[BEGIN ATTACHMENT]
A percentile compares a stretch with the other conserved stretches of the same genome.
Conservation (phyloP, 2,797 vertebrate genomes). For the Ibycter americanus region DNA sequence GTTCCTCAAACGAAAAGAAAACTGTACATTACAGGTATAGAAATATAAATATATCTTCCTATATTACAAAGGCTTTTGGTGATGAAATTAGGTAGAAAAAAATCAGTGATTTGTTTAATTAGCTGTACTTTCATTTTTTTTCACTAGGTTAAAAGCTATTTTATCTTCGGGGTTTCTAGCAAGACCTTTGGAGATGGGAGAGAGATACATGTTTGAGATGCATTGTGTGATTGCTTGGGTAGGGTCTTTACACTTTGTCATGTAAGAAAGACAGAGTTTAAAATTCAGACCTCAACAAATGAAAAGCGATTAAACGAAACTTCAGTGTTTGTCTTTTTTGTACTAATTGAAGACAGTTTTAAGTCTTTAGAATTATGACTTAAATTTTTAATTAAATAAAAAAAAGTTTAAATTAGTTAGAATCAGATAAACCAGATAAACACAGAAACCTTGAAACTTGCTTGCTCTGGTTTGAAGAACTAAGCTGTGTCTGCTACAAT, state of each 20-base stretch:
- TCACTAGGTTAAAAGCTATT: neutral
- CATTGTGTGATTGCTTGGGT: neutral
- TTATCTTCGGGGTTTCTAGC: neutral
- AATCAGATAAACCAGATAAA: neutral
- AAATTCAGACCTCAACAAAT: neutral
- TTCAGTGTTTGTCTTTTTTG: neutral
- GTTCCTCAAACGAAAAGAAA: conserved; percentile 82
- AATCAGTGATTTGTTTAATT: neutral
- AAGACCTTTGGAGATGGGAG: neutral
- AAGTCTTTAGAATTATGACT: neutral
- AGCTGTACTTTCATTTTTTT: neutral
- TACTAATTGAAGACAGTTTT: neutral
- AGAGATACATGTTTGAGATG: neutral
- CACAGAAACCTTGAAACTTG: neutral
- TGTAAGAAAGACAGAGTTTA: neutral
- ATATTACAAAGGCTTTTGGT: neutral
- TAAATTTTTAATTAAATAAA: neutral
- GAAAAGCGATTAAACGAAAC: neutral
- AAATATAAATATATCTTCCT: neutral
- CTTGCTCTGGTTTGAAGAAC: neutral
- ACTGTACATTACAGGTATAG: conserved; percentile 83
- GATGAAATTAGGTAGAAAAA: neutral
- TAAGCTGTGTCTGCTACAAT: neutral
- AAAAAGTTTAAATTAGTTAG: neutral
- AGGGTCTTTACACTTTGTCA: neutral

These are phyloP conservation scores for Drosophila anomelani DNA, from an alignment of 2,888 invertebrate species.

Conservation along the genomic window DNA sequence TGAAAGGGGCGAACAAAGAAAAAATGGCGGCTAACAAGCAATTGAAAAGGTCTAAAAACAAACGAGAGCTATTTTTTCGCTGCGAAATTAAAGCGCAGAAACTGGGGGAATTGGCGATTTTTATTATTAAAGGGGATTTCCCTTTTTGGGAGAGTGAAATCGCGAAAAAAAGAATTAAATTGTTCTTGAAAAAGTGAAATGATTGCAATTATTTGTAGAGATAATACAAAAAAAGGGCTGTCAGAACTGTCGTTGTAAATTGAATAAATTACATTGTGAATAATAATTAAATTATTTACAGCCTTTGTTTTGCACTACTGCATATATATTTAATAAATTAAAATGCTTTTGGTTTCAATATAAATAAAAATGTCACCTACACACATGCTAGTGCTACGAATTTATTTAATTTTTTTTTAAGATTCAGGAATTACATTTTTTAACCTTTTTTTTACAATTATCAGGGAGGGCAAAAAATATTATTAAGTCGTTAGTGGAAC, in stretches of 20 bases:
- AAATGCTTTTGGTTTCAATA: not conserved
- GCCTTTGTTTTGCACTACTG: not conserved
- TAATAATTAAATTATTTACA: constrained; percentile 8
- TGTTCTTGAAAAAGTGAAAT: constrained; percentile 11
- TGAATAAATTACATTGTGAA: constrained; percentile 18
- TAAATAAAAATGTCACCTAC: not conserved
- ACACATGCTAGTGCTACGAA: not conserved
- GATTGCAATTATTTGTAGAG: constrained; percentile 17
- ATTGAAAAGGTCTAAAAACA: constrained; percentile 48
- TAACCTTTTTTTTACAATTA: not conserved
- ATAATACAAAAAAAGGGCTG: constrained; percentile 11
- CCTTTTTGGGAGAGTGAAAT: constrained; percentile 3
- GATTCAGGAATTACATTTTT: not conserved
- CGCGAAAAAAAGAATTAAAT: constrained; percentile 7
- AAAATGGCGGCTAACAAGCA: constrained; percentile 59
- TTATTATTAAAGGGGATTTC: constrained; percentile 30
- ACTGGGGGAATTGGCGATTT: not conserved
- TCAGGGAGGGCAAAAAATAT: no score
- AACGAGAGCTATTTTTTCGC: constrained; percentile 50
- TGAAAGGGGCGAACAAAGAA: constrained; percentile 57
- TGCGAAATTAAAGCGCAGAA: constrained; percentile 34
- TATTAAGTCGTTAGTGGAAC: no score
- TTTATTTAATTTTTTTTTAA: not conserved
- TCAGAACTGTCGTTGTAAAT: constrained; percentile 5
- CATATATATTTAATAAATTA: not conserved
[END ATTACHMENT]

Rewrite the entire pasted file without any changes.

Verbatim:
A percentile compares a stretch with the other conserved stretches of the same genome.
Conservation (phyloP, 2,797 vertebrate genomes). For the Ibycter americanus region DNA sequence GTTCCTCAAACGAAAAGAAAACTGTACATTACAGGTATAGAAATATAAATATATCTTCCTATATTACAAAGGCTTTTGGTGATGAAATTAGGTAGAAAAAAATCAGTGATTTGTTTAATTAGCTGTACTTTCATTTTTTTTCACTAGGTTAAAAGCTATTTTATCTTCGGGGTTTCTAGCAAGACCTTTGGAGATGGGAGAGAGATACATGTTTGAGATGCATTGTGTGATTGCTTGGGTAGGGTCTTTACACTTTGTCATGTAAGAAAGACAGAGTTTAAAATTCAGACCTCAACAAATGAAAAGCGATTAAACGAAACTTCAGTGTTTGTCTTTTTTGTACTAATTGAAGACAGTTTTAAGTCTTTAGAATTATGACTTAAATTTTTAATTAAATAAAAAAAAGTTTAAATTAGTTAGAATCAGATAAACCAGATAAACACAGAAACCTTGAAACTTGCTTGCTCTGGTTTGAAGAACTAAGCTGTGTCTGCTACAAT, state of each 20-base stretch:
- TCACTAGGTTAAAAGCTATT: neutral
- CATTGTGTGATTGCTTGGGT: neutral
- TTATCTTCGGGGTTTCTAGC: neutral
- AATCAGATAAACCAGATAAA: neutral
- AAATTCAGACCTCAACAAAT: neutral
- TTCAGTGTTTGTCTTTTTTG: neutral
- GTTCCTCAAACGAAAAGAAA: conserved; percentile 82
- AATCAGTGATTTGTTTAATT: neutral
- AAGACCTTTGGAGATGGGAG: neutral
- AAGTCTTTAGAATTATGACT: neutral
- AGCTGTACTTTCATTTTTTT: neutral
- TACTAATTGAAGACAGTTTT: neutral
- AGAGATACATGTTTGAGATG: neutral
- CACAGAAACCTTGAAACTTG: neutral
- TGTAAGAAAGACAGAGTTTA: neutral
- ATATTACAAAGGCTTTTGGT: neutral
- TAAATTTTTAATTAAATAAA: neutral
- GAAAAGCGATTAAACGAAAC: neutral
- AAATATAAATATATCTTCCT: neutral
- CTTGCTCTGGTTTGAAGAAC: neutral
- ACTGTACATTACAGGTATAG: conserved; percentile 83
- GATGAAATTAGGTAGAAAAA: neutral
- TAAGCTGTGTCTGCTACAAT: neutral
- AAAAAGTTTAAATTAGTTAG: neutral
- AGGGTCTTTACACTTTGTCA: neutral

These are phyloP conservation scores for Drosophila anomelani DNA, from an alignment of 2,888 invertebrate species.

Conservation along the genomic window DNA sequence TGAAAGGGGCGAACAAAGAAAAAATGGCGGCTAACAAGCAATTGAAAAGGTCTAAAAACAAACGAGAGCTATTTTTTCGCTGCGAAATTAAAGCGCAGAAACTGGGGGAATTGGCGATTTTTATTATTAAAGGGGATTTCCCTTTTTGGGAGAGTGAAATCGCGAAAAAAAGAATTAAATTGTTCTTGAAAAAGTGAAATGATTGCAATTATTTGTAGAGATAATACAAAAAAAGGGCTGTCAGAACTGTCGTTGTAAATTGAATAAATTACATTGTGAATAATAATTAAATTATTTACAGCCTTTGTTTTGCACTACTGCATATATATTTAATAAATTAAAATGCTTTTGGTTTCAATATAAATAAAAATGTCACCTACACACATGCTAGTGCTACGAATTTATTTAATTTTTTTTTAAGATTCAGGAATTACATTTTTTAACCTTTTTTTTACAATTATCAGGGAGGGCAAAAAATATTATTAAGTCGTTAGTGGAAC, in stretches of 20 bases:
- AAATGCTTTTGGTTTCAATA: not conserved
- GCCTTTGTTTTGCACTACTG: not conserved
- TAATAATTAAATTATTTACA: constrained; percentile 8
- TGTTCTTGAAAAAGTGAAAT: constrained; percentile 11
- TGAATAAATTACATTGTGAA: constrained; percentile 18
- TAAATAAAAATGTCACCTAC: not conserved
- ACACATGCTAGTGCTACGAA: not conserved
- GATTGCAATTATTTGTAGAG: constrained; percentile 17
- ATTGAAAAGGTCTAAAAACA: constrained; percentile 48
- TAACCTTTTTTTTACAATTA: not conserved
- ATAATACAAAAAAAGGGCTG: constrained; percentile 11
- CCTTTTTGGGAGAGTGAAAT: constrained; percentile 3
- GATTCAGGAATTACATTTTT: not conserved
- CGCGAAAAAAAGAATTAAAT: constrained; percentile 7
- AAAATGGCGGCTAACAAGCA: constrained; percentile 59
- TTATTATTAAAGGGGATTTC: constrained; percentile 30
- ACTGGGGGAATTGGCGATTT: not conserved
- TCAGGGAGGGCAAAAAATAT: no score
- AACGAGAGCTATTTTTTCGC: constrained; percentile 50
- TGAAAGGGGCGAACAAAGAA: constrained; percentile 57
- TGCGAAATTAAAGCGCAGAA: constrained; percentile 34
- TATTAAGTCGTTAGTGGAAC: no score
- TTTATTTAATTTTTTTTTAA: not conserved
- TCAGAACTGTCGTTGTAAAT: constrained; percentile 5
- CATATATATTTAATAAATTA: not conserved